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Texas works to defuse hostility over futility law
Baby Emilio's death doesn't end debate
A 19-month-old toddler with no hope for recovery became the center for the most recent debate over laws on futility, but now that little Emilio Gonzales has died (May 19, 2007), the state of Texas continues to wrestle with what to do with its advance directives act.
Texas' futile care law, originally passed in 1999, was tested most recently when Children's Hospital of Austin declared that its medical efforts on behalf of Emilio, who was believed to suffer from Leigh's Disease — a degenerative brain disease — were futile and that he was suffering as a result. Under the provisions of the act, and with the concurring opinions of physicians and the hospital ethics committee, the hospital notified Emilio's 23-year-old mother earlier this year that after the statutory 10 days, his ventilator would be removed. If she disagreed, she had 10 days to find another hospital willing to admit and care for her son. She was unable to find a hospital to accept transfer, so Emilio's mother and Texas Right to Life went to court seeking an order to continue treatment for her son.
The court barred the hospital from withdrawing the ventilator pending further review; in the meantime, Emilio died.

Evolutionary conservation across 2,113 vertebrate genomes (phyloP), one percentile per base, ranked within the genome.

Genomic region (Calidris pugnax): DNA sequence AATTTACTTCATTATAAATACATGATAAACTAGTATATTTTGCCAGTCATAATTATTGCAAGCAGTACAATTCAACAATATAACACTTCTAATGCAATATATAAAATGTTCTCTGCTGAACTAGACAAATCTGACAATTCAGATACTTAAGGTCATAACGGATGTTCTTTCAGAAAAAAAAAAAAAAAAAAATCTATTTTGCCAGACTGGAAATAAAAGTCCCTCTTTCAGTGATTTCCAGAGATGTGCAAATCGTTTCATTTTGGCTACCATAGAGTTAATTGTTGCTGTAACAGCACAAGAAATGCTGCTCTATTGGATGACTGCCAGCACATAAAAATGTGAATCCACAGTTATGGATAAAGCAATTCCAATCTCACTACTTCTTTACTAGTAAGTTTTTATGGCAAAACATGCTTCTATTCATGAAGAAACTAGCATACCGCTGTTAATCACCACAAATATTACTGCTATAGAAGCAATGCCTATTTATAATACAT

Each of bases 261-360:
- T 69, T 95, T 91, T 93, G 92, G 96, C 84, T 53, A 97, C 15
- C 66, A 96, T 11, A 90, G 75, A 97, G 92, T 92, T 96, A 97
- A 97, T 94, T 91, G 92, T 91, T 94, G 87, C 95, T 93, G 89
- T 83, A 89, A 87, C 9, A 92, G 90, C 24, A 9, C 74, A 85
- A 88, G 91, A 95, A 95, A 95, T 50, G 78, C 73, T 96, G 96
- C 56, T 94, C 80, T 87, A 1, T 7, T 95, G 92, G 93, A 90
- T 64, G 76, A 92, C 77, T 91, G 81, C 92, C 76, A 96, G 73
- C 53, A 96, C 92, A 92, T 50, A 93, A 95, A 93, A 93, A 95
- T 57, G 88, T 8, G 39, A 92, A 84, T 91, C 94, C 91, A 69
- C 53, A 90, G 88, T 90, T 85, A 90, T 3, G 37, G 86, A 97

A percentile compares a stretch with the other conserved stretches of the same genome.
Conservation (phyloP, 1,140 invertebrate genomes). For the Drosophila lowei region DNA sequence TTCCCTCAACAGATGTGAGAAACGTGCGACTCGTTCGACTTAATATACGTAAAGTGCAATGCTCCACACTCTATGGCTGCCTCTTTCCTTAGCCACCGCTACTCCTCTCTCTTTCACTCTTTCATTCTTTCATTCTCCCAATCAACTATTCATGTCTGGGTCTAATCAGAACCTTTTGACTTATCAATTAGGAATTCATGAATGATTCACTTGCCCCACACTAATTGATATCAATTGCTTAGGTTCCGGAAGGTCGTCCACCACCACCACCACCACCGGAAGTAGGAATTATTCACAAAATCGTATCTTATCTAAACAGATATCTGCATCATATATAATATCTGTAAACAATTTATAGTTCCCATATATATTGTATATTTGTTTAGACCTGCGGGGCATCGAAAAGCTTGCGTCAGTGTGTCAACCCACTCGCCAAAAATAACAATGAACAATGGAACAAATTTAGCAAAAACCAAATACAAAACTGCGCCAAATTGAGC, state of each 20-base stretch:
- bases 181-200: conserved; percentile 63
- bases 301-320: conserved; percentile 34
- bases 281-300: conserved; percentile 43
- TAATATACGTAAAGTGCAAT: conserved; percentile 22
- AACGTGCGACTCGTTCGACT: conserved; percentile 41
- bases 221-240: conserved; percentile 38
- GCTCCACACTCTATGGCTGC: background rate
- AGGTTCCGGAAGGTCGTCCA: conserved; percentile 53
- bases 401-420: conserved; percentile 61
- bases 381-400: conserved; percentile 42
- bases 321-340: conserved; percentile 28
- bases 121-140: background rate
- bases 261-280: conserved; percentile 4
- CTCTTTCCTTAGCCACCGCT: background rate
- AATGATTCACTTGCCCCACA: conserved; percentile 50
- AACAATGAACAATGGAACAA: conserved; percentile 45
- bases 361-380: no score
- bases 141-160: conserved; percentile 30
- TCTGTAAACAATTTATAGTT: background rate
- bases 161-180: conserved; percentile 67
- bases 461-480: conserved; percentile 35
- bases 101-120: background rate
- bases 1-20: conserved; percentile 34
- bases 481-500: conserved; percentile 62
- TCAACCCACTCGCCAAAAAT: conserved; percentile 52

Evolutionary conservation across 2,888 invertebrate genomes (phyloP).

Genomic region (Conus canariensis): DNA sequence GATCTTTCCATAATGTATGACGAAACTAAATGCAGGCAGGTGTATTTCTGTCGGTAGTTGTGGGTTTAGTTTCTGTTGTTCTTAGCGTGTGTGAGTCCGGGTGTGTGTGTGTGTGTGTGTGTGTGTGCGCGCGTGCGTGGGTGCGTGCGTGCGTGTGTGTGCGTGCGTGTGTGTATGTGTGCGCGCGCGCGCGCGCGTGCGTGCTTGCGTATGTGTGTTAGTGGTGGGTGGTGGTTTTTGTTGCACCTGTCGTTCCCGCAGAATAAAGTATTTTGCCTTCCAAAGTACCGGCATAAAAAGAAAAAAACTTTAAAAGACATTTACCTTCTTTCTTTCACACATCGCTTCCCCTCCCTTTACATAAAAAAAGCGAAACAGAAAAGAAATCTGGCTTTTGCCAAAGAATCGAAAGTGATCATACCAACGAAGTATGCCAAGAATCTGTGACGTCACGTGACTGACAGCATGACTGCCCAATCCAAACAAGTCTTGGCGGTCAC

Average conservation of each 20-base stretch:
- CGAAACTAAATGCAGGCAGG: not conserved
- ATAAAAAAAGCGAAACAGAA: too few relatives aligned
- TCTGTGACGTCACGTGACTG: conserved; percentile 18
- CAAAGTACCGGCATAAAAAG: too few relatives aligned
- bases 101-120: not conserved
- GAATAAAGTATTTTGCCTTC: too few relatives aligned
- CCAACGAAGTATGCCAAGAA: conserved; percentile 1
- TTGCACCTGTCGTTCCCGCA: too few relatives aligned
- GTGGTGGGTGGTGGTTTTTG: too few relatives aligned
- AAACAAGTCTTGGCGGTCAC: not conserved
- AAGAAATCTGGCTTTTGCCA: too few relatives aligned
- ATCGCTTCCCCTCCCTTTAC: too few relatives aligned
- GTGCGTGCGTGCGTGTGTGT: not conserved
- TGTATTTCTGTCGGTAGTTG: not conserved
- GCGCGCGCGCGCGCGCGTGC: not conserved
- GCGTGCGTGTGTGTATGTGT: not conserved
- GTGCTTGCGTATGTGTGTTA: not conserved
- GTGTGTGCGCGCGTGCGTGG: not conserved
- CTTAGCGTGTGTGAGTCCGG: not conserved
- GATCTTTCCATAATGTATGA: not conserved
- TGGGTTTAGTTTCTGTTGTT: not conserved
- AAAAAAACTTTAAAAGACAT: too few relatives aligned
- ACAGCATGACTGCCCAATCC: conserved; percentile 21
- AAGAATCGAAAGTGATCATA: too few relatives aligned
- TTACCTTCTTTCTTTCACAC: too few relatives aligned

Following heated debate over various bills that would do anything from change the waiting period to completely gut the futility law, in early May the various parties to the issues — right-to-life, right-to-die, church-based, activists for the disabled, and medical associations — reached a compromise on a bill that would require hospitals provide life-sustaining care to patients deemed medically futile for at least 28 days after the determination of futility.
That compromise bill died in the legislature in late May, leaving the advance directives act in place, unchanged. However, physicians groups (which predominantly supported leaving the act unchanged) as well as hospitals and proponents of change to the law issued statements agreeing to work together to ensure patients and their families are treated as humanely as possible whenever the issue of futility arises.
Many hospitals said they are already implementing in-house policies around futility that go far beyond what the law requires, and closely resemble the compromise reform that failed to pass legislative muster. Most say they are informally and significantly extending the timetable for a family member or designated surrogate to contest a doctor's decision to stop care.
The Texas Medical Association and Texas Hospital Association indicated they would support hospital policies that would implement many aspects of the failed compromise bill, including more than doubling the amount of time families would have to find alternative care once a determination of futility is reached. Under the existing law, families have two days' notice of ethics committee meetings, plus 10 days after determination of futility, for a statutory total of 12 days.
Another change hospitals say they'll implement as a result of the debate over the futility bill will give family members or other patient surrogates easier access to medical records and resources such as right-to-life advocates.